About 5,000 people were conferred with citizenship in ceremonies which continued in Killarney, Co Kerry, yesterday.
With the coronavirus at the top of everyone’s thoughts, the usual neighbourly handshake after the oath of fealty to the State gave way to nodding as 900 people from among 135 countries nodded to their neighbours left and right and front and back at the first of the ceremonies in the INEC venue in Killarney.
“On such occasions before threatened with viruses, I would suggest you turn to the new citizens beside you and shake hands. You are not to shake hands today, but you can look at them and nod in their direction,” presiding officer, retired High Court judge Bryan McMahon urged.
The department in consultation with health authorities asked candidates and their guests who have returned from a COVID-19 affected region in the past 14 days or who believed they had symptoms symptoms, not to attend.
Around 60 people postponed by Monday morning, and a short ceremony will be held in Killarney in April to accommodate this group, a spokesman said. Exactly how many cancelled because of the virus was not clear, as weather was a factor in some of the cases.
The 40-minute solemn and simple ceremony began with the army band’s rendition of the European anthem ‘Ode to Joy’, and it ended with the Irish national anthem.
In an introductory video message, acting Taoiseach Leo Varadkar said his family story was defined by migration. His father was a doctor from India and his mother a nurse from Ireland and his sister lived in London. Migration had been good for Ireland, Mr Varadkar said, helping the society to function and enriching society.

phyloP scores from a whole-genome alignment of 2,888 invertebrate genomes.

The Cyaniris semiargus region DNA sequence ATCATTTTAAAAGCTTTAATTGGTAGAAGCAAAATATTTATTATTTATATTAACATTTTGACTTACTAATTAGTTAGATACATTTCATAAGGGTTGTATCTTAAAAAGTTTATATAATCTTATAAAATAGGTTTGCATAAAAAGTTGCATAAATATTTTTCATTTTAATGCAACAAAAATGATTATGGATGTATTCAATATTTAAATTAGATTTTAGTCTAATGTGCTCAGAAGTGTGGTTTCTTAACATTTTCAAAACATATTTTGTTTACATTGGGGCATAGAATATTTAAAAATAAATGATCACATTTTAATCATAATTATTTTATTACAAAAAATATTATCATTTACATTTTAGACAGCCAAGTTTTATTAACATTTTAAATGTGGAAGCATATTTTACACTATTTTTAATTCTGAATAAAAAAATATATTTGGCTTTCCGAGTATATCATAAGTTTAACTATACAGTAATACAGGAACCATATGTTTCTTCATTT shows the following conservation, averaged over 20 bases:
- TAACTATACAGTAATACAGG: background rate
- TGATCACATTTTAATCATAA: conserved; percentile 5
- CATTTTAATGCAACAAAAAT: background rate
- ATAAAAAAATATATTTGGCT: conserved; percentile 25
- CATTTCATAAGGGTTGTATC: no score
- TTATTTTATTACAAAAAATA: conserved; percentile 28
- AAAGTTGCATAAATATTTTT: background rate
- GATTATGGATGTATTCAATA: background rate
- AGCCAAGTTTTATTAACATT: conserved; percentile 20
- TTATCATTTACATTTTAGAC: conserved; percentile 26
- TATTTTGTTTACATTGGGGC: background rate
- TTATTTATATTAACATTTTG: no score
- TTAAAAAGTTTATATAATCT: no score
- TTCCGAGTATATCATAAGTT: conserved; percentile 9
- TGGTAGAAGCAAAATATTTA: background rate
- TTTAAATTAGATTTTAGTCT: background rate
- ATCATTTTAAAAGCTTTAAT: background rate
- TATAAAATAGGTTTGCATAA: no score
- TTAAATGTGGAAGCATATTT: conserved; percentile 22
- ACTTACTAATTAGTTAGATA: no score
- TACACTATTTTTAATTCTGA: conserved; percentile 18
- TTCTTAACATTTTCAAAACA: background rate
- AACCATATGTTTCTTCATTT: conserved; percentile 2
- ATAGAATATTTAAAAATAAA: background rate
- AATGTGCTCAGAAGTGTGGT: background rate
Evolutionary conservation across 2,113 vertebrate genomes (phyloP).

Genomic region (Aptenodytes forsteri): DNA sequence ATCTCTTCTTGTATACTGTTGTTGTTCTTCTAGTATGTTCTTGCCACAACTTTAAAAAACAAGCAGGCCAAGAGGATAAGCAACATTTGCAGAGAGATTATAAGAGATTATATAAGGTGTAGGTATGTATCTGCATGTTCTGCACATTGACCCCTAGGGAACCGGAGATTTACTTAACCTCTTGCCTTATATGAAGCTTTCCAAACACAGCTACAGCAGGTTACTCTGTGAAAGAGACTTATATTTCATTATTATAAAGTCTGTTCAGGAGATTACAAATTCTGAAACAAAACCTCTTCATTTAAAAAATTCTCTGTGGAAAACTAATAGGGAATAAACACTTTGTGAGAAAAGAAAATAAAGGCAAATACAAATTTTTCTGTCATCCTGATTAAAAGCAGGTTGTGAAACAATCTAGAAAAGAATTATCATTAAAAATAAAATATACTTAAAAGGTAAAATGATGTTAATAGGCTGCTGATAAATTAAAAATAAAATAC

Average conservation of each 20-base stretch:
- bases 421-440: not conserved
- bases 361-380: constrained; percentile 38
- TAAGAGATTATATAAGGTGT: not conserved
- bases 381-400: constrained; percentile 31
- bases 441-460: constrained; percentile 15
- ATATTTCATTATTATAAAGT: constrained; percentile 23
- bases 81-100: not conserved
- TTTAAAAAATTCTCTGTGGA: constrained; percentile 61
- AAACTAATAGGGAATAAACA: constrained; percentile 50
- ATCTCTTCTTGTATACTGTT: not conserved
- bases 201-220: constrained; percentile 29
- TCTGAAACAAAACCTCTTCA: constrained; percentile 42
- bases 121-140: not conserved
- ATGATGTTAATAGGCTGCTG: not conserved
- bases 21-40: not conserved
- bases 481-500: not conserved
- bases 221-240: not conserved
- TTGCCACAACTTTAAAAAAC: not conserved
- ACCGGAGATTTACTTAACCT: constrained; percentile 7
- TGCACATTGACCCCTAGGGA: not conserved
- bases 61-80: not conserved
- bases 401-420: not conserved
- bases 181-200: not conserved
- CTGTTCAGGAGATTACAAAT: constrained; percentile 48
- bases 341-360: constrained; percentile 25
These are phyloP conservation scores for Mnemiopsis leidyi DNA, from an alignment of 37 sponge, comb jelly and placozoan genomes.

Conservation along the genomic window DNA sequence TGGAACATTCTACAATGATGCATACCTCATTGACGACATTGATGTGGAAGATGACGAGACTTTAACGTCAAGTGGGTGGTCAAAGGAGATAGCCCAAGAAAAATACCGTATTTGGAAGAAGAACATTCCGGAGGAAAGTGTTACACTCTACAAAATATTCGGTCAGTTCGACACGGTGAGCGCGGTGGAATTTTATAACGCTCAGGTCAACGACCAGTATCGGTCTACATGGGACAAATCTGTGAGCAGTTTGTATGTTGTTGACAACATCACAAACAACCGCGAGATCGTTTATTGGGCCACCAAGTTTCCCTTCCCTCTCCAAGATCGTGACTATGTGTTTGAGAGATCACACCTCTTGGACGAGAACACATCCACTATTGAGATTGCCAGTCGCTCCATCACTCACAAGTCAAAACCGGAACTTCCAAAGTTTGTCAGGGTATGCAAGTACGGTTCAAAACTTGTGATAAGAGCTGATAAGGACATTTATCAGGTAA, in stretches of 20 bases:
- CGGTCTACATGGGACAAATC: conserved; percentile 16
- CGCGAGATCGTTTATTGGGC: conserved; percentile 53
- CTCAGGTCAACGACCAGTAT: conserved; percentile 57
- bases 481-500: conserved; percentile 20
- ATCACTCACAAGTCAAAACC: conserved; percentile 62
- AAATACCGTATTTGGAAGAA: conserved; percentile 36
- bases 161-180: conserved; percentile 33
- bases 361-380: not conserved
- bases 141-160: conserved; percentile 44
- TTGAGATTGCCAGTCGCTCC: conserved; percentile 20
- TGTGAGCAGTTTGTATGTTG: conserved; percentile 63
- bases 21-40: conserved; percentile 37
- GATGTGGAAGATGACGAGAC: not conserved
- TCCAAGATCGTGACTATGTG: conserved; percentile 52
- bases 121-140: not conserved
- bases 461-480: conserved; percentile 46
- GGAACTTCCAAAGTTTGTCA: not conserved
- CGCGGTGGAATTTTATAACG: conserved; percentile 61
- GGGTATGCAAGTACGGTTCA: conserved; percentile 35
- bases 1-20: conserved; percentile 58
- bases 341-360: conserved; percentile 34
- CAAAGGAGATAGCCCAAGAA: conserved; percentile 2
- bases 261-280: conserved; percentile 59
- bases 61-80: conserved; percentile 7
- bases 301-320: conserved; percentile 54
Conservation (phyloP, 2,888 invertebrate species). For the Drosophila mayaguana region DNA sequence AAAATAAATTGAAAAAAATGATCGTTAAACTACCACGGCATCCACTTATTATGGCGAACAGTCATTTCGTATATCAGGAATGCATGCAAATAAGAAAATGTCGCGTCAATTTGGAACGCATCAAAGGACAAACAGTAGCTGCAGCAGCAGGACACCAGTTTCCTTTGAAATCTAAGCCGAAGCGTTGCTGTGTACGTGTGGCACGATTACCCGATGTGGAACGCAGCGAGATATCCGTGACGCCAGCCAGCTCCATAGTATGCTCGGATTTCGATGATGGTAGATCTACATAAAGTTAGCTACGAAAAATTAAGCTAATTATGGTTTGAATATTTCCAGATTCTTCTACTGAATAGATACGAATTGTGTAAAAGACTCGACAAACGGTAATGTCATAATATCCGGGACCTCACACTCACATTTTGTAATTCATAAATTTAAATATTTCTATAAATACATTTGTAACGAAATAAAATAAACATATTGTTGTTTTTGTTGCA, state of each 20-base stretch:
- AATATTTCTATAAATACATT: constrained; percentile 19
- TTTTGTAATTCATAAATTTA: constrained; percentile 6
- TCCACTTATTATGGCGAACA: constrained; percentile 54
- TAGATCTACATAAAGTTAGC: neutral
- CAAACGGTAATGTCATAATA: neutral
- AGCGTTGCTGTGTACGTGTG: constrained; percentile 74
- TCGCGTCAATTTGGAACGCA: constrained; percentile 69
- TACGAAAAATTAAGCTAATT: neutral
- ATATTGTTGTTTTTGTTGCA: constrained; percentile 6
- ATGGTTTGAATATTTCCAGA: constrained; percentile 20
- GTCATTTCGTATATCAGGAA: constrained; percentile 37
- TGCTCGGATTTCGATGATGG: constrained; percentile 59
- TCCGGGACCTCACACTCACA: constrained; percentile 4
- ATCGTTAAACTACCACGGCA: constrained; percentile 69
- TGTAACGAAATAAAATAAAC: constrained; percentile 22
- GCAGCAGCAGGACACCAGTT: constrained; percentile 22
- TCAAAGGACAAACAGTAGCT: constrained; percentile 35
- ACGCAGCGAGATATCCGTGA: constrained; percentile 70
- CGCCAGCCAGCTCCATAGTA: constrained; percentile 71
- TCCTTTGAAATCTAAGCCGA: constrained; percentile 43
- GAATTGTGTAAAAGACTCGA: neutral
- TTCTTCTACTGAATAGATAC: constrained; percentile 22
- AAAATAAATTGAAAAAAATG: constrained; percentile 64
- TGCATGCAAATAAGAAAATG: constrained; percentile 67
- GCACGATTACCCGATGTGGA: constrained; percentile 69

The new citizens were urged to apply for passports online, and cautioned that applications would take four to six weeks.
In the nine years of citizenship ceremonies, over 120,000 people from 180 countries had become naturalised, Justice Minister Charlie Flanagan outlined.
Integration had to be kept to the fore and this was why the Government had published the Migrant Integration Strategy in 2017. It was aimed at all newcomers as well as to Irish citizens, he said.
“It’s very remarkable that this tiny island at the edge of western Europe has as its citizens members of every nationality and from every country on this planet,” Mr Flanagan said.
Almost 1,000 candidates are from the UK, followed by 715 from Poland and almost 500 persons from Romania. This is followed by India with 370 and Nigeria with 201.
England, Scotland, and Wales were all represented on Monday. In the tartan kilt of the Hamilton clan, David Pratt, originally from Edinburgh and living in Derry for 10 years, said that Brexit was among the factors urging him to apply.
Anne Mary Moriyama, 83, from England has lived in West Cork, between Schull and Bandon, for almost 20 years.
She was congratulated in person by Mr Justice McMahon. Wearing green cardigan and beads, in honour of the occasion, Ms Moriyama said she had been greatly moved by the ceremony.
“I have been quite frustrated I couldn’t vote in referendums,” she said. She has family in the region including her son.
Accompanying her was her husband of 46 years, Japanese-born Jerome. He wanted to apply but Japanese law does not allow dual citizenship, Mr Moriyama said.
Many UK people gave Brexit as central to their decision. About 45 people travelled from Sligo and among them was 80-year-old Lawson Owen Clements, originally from Wales. “I’m very worried about Brexit,” Mr Clements, a retired veterinary surgeon said.
Wojcieh Terlecki, from Poland, a father of two has lived in Sligo for 13 years where he has his own wardrobe business.
He said Brexit was also a key factor in his decision to seek citizenship.
Greek mother of two Loukia Athanasiou, pregnant with her third child said she and her husband Kostas, an orthodontist had been living in Ireland for 11 years. She wore a mask because of the corona virus. “I am afraid,” she said.
There are two days of ceremonies because a backlog had developed because of a legal question over continuous residence.